Okay, we are not talking any old straw hat here, we are talking about traditional panama hats made from toquilla straw. With a history dating back to at least 4000 BC (and the modern form taking form after the appearance of Spanish conquistadors in Ecuador), these hat have a long and glorious history. The prehispanic cultures of Ecuador used the toquilla to make headwear for thousands of years before Spanish explorers made contact and got local artisans to produce hats in traditional European styles for them to wear while in the tropics.
In 1835, an entreupenuer named Manuel Alfaro settled in Montecristi and opened his hat weaving business. Shortly after, he started to export to Panama before setting up shops there. After this, these hats became known as Panama Hats because Panama was the most important commercial centre for the trade of the hats (and many other items), despite most of them being made in Ecuador.
Today, the hats are a fashionable summer accessory, especially in warmer climes but also occasionally in the UK. The best quality hats are not cheap, unlike plainer straw hats, and they are marketed by some of the top names in the hat industry, such as Borsalino and Lock. A top-quality, Superfine Monte Cristi Trilby can cost upwards of £700 … but for those on a budget, a Borsalino Fine Trilby can be had for £168. Then again, neither of those match the quality available from Brent Black, where the highest quality hats can cost more than $25,000.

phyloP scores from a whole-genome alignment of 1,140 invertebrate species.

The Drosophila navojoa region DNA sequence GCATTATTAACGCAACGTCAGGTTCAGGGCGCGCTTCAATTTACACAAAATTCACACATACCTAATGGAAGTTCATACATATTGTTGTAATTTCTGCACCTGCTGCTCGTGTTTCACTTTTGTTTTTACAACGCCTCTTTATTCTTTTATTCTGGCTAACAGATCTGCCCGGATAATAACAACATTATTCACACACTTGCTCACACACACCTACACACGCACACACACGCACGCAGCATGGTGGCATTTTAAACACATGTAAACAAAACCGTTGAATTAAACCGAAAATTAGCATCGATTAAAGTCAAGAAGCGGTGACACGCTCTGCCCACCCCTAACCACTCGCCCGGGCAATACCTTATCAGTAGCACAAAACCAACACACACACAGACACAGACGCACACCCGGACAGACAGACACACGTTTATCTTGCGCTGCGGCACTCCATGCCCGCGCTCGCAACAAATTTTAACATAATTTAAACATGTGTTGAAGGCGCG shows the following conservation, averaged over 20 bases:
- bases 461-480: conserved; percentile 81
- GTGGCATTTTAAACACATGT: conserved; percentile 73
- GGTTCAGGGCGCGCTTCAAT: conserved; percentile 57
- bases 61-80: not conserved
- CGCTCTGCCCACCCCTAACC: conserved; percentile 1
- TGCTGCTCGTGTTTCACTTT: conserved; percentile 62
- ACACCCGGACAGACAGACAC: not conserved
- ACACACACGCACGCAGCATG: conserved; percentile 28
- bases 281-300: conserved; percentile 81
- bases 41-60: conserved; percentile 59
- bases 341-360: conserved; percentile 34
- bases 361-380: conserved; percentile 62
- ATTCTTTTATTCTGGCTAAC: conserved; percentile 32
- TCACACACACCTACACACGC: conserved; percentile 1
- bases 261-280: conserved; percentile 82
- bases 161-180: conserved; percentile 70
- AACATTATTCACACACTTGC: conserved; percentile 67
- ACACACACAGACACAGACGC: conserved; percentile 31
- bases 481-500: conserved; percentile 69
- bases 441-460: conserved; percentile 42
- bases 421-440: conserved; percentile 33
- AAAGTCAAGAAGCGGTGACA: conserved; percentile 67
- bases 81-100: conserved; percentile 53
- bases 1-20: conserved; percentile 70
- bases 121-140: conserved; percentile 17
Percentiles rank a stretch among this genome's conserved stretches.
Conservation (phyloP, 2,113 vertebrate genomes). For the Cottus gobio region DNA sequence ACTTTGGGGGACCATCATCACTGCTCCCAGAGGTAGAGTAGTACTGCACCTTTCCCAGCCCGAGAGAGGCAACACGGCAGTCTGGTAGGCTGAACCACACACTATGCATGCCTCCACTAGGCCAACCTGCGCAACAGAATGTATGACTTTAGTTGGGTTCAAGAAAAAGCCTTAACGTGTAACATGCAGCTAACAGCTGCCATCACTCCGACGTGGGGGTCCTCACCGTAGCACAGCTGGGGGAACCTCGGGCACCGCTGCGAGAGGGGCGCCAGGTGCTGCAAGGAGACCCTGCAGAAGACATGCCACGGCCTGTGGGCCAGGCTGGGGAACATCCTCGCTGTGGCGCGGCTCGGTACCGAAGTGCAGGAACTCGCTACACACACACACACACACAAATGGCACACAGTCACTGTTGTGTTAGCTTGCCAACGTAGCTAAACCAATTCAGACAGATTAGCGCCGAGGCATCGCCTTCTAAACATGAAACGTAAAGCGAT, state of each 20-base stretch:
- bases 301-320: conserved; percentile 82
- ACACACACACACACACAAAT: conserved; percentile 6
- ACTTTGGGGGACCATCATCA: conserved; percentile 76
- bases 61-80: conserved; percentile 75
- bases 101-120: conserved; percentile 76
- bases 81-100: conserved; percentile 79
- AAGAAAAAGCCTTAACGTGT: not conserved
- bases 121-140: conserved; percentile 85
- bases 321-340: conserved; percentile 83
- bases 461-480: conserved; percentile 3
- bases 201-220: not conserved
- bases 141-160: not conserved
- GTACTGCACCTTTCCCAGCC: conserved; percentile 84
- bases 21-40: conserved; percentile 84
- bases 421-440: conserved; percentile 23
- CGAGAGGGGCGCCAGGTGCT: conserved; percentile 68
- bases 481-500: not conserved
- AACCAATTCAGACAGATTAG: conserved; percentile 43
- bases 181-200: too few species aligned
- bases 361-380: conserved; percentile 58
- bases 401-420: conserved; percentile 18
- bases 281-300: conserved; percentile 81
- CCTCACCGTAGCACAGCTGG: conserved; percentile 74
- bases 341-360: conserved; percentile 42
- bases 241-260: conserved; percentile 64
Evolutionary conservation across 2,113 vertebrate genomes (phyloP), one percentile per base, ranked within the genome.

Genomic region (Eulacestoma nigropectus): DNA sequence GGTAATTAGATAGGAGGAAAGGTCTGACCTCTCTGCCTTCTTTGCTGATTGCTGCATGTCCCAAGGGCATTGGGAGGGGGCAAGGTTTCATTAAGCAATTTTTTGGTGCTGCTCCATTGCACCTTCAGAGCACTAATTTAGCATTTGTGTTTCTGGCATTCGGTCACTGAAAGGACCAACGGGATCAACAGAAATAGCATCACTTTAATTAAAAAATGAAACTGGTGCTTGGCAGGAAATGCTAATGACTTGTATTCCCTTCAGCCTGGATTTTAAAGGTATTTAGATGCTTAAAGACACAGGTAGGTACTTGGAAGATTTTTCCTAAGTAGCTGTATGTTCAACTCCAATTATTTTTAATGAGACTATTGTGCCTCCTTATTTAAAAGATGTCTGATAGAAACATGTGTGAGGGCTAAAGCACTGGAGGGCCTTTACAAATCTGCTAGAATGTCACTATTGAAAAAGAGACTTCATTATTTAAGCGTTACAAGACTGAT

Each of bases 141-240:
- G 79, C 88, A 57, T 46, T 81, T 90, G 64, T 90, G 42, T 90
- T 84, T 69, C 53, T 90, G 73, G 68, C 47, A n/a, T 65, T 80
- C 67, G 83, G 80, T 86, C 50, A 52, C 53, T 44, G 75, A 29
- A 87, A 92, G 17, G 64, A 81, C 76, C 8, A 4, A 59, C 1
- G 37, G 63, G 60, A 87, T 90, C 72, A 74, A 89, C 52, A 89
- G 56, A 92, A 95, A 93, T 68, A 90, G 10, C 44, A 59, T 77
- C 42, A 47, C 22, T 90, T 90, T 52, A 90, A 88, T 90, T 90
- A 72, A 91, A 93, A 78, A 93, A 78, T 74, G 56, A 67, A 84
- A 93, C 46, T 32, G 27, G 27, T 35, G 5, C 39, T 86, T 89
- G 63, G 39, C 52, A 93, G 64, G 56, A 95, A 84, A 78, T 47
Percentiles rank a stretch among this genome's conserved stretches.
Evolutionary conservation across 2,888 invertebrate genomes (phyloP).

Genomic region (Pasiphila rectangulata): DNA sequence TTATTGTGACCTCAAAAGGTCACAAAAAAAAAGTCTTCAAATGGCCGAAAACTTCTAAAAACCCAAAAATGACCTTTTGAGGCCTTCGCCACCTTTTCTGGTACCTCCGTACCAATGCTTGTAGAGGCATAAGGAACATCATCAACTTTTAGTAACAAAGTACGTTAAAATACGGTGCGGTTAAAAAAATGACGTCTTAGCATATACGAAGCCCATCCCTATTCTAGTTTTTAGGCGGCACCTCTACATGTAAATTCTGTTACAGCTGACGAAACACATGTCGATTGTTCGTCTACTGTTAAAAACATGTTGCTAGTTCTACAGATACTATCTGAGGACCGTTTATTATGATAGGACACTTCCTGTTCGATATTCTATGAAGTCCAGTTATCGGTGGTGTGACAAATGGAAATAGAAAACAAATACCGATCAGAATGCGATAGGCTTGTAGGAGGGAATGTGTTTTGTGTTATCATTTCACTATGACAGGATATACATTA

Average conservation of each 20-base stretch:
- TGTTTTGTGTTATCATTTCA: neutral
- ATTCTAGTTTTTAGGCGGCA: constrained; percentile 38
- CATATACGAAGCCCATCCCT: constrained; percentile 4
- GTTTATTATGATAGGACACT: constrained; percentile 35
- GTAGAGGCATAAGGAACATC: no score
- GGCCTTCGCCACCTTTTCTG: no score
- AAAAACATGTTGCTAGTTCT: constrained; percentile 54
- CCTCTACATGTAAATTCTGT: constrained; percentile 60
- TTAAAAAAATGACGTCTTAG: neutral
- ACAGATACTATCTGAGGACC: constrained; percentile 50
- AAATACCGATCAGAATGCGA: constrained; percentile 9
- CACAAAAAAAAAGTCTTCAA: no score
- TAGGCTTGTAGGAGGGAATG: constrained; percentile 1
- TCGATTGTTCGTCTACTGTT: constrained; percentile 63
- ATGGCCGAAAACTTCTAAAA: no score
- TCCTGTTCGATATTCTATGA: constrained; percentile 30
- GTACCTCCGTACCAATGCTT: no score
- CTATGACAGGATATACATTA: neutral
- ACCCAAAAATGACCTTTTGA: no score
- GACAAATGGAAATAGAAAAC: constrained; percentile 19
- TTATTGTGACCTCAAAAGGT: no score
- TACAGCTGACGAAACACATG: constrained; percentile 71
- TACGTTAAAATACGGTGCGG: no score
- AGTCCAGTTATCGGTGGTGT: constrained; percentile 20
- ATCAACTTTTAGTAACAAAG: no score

For those who are wondering how they should wear their panama hat, may I suggest you follow the lead of fictional detective Charlie Chan and wear it with a white/cream/grey linen suit. They also look good with black suits (as Winston Churchill can testify), but I think that they look best with a simple solid-colored silk shirt (none of those crazy ‘Hawaiian’ patterned ones), plain trousers, and comfortable Birkenstocks.
Currently, I don’t have a nice panama hat but one could be very handy in a hot & humid D.C. summer.